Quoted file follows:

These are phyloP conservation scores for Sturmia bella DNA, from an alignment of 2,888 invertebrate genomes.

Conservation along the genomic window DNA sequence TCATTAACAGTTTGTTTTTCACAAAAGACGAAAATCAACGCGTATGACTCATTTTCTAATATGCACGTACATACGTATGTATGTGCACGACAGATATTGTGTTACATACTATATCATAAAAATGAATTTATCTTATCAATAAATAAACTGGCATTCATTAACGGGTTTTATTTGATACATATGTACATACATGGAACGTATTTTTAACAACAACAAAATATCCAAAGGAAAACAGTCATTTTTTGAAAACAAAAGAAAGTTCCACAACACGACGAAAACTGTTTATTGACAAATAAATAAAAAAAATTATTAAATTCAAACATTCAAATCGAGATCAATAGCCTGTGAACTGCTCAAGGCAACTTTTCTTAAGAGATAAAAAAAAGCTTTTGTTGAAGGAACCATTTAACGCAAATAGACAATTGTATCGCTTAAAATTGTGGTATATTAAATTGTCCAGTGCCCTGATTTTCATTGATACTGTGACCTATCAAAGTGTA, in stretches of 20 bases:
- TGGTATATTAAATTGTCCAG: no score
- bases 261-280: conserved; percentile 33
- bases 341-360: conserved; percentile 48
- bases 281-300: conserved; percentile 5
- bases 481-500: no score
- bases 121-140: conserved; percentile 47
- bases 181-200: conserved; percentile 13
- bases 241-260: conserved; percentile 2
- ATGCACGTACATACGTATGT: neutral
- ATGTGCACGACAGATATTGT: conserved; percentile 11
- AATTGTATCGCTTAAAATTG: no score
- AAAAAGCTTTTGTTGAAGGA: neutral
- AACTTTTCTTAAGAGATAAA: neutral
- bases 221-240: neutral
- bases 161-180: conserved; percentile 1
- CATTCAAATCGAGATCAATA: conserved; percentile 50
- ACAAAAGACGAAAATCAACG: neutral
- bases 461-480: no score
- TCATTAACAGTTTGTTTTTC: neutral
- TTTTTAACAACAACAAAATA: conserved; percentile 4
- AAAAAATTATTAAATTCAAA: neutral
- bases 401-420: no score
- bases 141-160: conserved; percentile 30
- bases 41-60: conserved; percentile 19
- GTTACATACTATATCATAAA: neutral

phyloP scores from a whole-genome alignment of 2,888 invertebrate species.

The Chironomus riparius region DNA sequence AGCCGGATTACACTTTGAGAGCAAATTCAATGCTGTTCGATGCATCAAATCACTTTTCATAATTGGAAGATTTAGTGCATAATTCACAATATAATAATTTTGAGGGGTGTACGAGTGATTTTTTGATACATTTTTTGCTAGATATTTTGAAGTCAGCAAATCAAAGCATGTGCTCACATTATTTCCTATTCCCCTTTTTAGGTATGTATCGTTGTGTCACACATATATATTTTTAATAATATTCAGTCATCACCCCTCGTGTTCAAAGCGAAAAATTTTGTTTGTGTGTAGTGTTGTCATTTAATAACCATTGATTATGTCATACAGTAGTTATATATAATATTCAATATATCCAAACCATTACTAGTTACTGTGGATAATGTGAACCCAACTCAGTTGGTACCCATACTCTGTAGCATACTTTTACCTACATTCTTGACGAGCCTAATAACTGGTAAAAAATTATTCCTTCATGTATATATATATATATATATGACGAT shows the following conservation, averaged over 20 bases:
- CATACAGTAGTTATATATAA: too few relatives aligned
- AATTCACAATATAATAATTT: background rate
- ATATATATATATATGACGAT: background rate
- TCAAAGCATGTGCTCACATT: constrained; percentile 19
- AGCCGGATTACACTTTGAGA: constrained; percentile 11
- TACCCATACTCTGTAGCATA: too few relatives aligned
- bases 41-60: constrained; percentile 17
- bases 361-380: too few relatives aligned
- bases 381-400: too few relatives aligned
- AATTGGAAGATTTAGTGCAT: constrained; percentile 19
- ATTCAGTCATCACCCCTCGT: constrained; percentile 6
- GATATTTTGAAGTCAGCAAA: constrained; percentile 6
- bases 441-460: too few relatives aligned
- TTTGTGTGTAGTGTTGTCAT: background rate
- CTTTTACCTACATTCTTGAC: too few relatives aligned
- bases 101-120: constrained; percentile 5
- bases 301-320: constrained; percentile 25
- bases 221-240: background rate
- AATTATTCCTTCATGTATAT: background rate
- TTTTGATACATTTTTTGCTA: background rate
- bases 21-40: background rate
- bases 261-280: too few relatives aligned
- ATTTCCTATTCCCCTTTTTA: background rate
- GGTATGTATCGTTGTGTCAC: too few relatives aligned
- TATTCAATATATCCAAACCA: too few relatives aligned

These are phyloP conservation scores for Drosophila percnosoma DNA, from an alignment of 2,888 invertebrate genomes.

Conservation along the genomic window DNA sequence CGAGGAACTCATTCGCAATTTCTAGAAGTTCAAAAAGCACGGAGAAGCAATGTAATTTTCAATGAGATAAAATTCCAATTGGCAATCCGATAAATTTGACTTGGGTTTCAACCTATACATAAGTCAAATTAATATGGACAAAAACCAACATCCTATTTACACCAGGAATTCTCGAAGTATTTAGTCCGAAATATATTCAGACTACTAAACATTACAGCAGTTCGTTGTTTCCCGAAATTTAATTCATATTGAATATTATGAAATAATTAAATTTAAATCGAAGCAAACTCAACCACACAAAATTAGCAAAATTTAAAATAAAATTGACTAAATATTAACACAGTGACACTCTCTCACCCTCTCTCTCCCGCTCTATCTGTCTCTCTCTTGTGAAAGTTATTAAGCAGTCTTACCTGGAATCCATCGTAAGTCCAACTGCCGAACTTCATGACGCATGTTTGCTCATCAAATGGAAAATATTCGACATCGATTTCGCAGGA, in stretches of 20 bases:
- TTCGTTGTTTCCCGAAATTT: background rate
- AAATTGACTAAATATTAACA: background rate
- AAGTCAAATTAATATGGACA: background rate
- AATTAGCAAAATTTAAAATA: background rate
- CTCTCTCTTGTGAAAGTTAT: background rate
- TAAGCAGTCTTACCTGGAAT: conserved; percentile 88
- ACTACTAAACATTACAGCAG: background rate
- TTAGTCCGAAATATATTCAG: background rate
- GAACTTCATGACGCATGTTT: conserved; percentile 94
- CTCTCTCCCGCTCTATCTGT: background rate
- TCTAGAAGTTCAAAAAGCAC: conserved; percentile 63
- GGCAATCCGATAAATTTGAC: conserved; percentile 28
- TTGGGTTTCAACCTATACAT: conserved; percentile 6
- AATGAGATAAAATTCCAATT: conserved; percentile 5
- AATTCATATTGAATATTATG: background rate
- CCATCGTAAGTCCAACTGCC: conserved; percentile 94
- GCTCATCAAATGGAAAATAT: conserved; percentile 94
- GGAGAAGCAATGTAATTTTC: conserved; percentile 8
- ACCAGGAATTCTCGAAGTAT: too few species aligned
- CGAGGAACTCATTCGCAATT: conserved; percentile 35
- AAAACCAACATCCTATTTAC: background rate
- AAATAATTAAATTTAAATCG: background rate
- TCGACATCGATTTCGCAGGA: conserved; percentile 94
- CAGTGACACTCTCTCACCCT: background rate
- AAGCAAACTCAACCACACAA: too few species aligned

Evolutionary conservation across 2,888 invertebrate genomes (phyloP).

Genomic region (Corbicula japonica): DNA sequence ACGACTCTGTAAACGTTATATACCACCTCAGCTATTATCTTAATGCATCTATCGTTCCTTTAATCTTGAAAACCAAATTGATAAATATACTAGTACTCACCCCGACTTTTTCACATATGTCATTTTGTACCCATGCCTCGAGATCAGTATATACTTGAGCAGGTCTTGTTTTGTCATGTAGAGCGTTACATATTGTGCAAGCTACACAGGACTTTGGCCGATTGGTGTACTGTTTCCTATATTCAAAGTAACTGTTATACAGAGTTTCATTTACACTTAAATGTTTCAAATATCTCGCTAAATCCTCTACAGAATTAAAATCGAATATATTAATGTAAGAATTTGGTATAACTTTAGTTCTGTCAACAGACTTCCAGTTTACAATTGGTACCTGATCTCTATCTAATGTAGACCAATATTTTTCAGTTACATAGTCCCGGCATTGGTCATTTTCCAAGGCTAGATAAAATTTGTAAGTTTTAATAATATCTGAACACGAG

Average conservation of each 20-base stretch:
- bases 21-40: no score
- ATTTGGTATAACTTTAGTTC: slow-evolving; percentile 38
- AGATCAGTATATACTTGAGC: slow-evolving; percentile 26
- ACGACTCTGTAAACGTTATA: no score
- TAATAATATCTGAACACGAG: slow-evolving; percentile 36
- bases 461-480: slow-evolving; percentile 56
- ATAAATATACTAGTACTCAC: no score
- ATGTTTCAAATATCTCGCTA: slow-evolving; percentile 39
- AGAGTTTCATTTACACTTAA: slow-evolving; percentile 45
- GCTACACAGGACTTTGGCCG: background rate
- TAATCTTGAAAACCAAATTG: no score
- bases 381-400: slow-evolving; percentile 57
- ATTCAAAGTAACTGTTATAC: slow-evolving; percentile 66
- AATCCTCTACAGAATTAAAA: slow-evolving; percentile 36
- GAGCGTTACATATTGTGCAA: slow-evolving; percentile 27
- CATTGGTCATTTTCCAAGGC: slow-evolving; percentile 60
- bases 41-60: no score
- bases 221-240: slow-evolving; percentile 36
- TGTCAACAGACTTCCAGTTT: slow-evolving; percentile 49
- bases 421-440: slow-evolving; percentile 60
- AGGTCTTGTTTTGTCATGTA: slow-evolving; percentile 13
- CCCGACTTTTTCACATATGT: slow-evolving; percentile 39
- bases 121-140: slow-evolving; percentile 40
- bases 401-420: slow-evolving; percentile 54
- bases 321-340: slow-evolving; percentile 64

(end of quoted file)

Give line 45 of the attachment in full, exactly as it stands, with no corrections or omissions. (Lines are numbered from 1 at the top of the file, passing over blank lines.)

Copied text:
- bases 101-120: constrained; percentile 5